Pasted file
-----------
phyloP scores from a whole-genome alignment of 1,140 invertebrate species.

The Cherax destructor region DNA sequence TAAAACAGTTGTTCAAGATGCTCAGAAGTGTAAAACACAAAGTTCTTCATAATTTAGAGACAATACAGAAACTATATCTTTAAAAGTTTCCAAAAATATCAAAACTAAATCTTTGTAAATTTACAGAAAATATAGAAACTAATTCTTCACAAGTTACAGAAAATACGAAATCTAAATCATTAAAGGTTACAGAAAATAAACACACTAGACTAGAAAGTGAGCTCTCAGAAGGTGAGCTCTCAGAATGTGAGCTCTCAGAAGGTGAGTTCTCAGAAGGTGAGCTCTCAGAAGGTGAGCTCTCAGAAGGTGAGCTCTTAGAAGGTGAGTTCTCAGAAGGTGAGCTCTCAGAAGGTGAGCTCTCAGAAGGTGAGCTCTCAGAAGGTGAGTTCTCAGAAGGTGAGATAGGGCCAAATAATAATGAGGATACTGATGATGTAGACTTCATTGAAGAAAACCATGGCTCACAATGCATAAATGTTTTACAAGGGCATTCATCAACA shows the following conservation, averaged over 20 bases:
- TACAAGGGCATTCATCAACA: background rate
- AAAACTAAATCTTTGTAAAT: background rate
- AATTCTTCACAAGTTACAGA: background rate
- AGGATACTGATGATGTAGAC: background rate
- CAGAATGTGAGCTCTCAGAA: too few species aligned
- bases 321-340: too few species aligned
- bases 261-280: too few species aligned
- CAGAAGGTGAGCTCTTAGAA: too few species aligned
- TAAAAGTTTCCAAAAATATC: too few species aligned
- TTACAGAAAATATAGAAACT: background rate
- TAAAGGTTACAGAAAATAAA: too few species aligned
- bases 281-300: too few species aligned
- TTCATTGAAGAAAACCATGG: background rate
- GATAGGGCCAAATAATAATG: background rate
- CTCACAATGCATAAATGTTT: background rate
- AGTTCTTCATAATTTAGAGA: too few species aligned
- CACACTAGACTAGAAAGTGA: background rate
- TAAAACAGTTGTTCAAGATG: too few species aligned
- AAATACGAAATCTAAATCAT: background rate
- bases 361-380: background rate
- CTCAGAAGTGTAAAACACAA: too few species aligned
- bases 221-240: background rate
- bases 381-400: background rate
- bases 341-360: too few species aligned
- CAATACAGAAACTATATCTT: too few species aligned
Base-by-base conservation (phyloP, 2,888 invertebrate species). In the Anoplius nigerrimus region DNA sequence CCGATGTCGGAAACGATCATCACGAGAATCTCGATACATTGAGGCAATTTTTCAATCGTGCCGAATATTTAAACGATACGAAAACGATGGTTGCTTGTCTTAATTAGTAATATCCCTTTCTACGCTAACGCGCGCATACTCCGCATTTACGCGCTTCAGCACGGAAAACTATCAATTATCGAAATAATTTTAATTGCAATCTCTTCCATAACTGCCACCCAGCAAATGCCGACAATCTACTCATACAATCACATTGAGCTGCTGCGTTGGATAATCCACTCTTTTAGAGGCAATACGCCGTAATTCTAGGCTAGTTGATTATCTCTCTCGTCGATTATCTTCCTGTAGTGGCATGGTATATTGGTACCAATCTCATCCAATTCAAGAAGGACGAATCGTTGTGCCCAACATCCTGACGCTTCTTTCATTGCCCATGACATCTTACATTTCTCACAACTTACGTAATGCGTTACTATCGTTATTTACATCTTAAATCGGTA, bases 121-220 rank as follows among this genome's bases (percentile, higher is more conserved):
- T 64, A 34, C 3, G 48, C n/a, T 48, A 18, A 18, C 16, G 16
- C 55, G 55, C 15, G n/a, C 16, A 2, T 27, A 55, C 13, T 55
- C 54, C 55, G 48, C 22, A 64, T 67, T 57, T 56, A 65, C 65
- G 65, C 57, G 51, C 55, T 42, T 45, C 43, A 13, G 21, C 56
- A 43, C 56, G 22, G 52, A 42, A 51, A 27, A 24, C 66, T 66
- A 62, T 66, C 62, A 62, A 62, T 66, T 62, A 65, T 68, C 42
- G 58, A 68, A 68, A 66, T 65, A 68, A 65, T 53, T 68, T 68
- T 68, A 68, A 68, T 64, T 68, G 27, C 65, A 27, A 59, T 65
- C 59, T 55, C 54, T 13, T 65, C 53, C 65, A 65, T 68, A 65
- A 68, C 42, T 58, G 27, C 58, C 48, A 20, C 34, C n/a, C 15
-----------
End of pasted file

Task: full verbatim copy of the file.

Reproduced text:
phyloP scores from a whole-genome alignment of 1,140 invertebrate species.

The Cherax destructor region DNA sequence TAAAACAGTTGTTCAAGATGCTCAGAAGTGTAAAACACAAAGTTCTTCATAATTTAGAGACAATACAGAAACTATATCTTTAAAAGTTTCCAAAAATATCAAAACTAAATCTTTGTAAATTTACAGAAAATATAGAAACTAATTCTTCACAAGTTACAGAAAATACGAAATCTAAATCATTAAAGGTTACAGAAAATAAACACACTAGACTAGAAAGTGAGCTCTCAGAAGGTGAGCTCTCAGAATGTGAGCTCTCAGAAGGTGAGTTCTCAGAAGGTGAGCTCTCAGAAGGTGAGCTCTCAGAAGGTGAGCTCTTAGAAGGTGAGTTCTCAGAAGGTGAGCTCTCAGAAGGTGAGCTCTCAGAAGGTGAGCTCTCAGAAGGTGAGTTCTCAGAAGGTGAGATAGGGCCAAATAATAATGAGGATACTGATGATGTAGACTTCATTGAAGAAAACCATGGCTCACAATGCATAAATGTTTTACAAGGGCATTCATCAACA shows the following conservation, averaged over 20 bases:
- TACAAGGGCATTCATCAACA: background rate
- AAAACTAAATCTTTGTAAAT: background rate
- AATTCTTCACAAGTTACAGA: background rate
- AGGATACTGATGATGTAGAC: background rate
- CAGAATGTGAGCTCTCAGAA: too few species aligned
- bases 321-340: too few species aligned
- bases 261-280: too few species aligned
- CAGAAGGTGAGCTCTTAGAA: too few species aligned
- TAAAAGTTTCCAAAAATATC: too few species aligned
- TTACAGAAAATATAGAAACT: background rate
- TAAAGGTTACAGAAAATAAA: too few species aligned
- bases 281-300: too few species aligned
- TTCATTGAAGAAAACCATGG: background rate
- GATAGGGCCAAATAATAATG: background rate
- CTCACAATGCATAAATGTTT: background rate
- AGTTCTTCATAATTTAGAGA: too few species aligned
- CACACTAGACTAGAAAGTGA: background rate
- TAAAACAGTTGTTCAAGATG: too few species aligned
- AAATACGAAATCTAAATCAT: background rate
- bases 361-380: background rate
- CTCAGAAGTGTAAAACACAA: too few species aligned
- bases 221-240: background rate
- bases 381-400: background rate
- bases 341-360: too few species aligned
- CAATACAGAAACTATATCTT: too few species aligned
Base-by-base conservation (phyloP, 2,888 invertebrate species). In the Anoplius nigerrimus region DNA sequence CCGATGTCGGAAACGATCATCACGAGAATCTCGATACATTGAGGCAATTTTTCAATCGTGCCGAATATTTAAACGATACGAAAACGATGGTTGCTTGTCTTAATTAGTAATATCCCTTTCTACGCTAACGCGCGCATACTCCGCATTTACGCGCTTCAGCACGGAAAACTATCAATTATCGAAATAATTTTAATTGCAATCTCTTCCATAACTGCCACCCAGCAAATGCCGACAATCTACTCATACAATCACATTGAGCTGCTGCGTTGGATAATCCACTCTTTTAGAGGCAATACGCCGTAATTCTAGGCTAGTTGATTATCTCTCTCGTCGATTATCTTCCTGTAGTGGCATGGTATATTGGTACCAATCTCATCCAATTCAAGAAGGACGAATCGTTGTGCCCAACATCCTGACGCTTCTTTCATTGCCCATGACATCTTACATTTCTCACAACTTACGTAATGCGTTACTATCGTTATTTACATCTTAAATCGGTA, bases 121-220 rank as follows among this genome's bases (percentile, higher is more conserved):
- T 64, A 34, C 3, G 48, C n/a, T 48, A 18, A 18, C 16, G 16
- C 55, G 55, C 15, G n/a, C 16, A 2, T 27, A 55, C 13, T 55
- C 54, C 55, G 48, C 22, A 64, T 67, T 57, T 56, A 65, C 65
- G 65, C 57, G 51, C 55, T 42, T 45, C 43, A 13, G 21, C 56
- A 43, C 56, G 22, G 52, A 42, A 51, A 27, A 24, C 66, T 66
- A 62, T 66, C 62, A 62, A 62, T 66, T 62, A 65, T 68, C 42
- G 58, A 68, A 68, A 66, T 65, A 68, A 65, T 53, T 68, T 68
- T 68, A 68, A 68, T 64, T 68, G 27, C 65, A 27, A 59, T 65
- C 59, T 55, C 54, T 13, T 65, C 53, C 65, A 65, T 68, A 65
- A 68, C 42, T 58, G 27, C 58, C 48, A 20, C 34, C n/a, C 15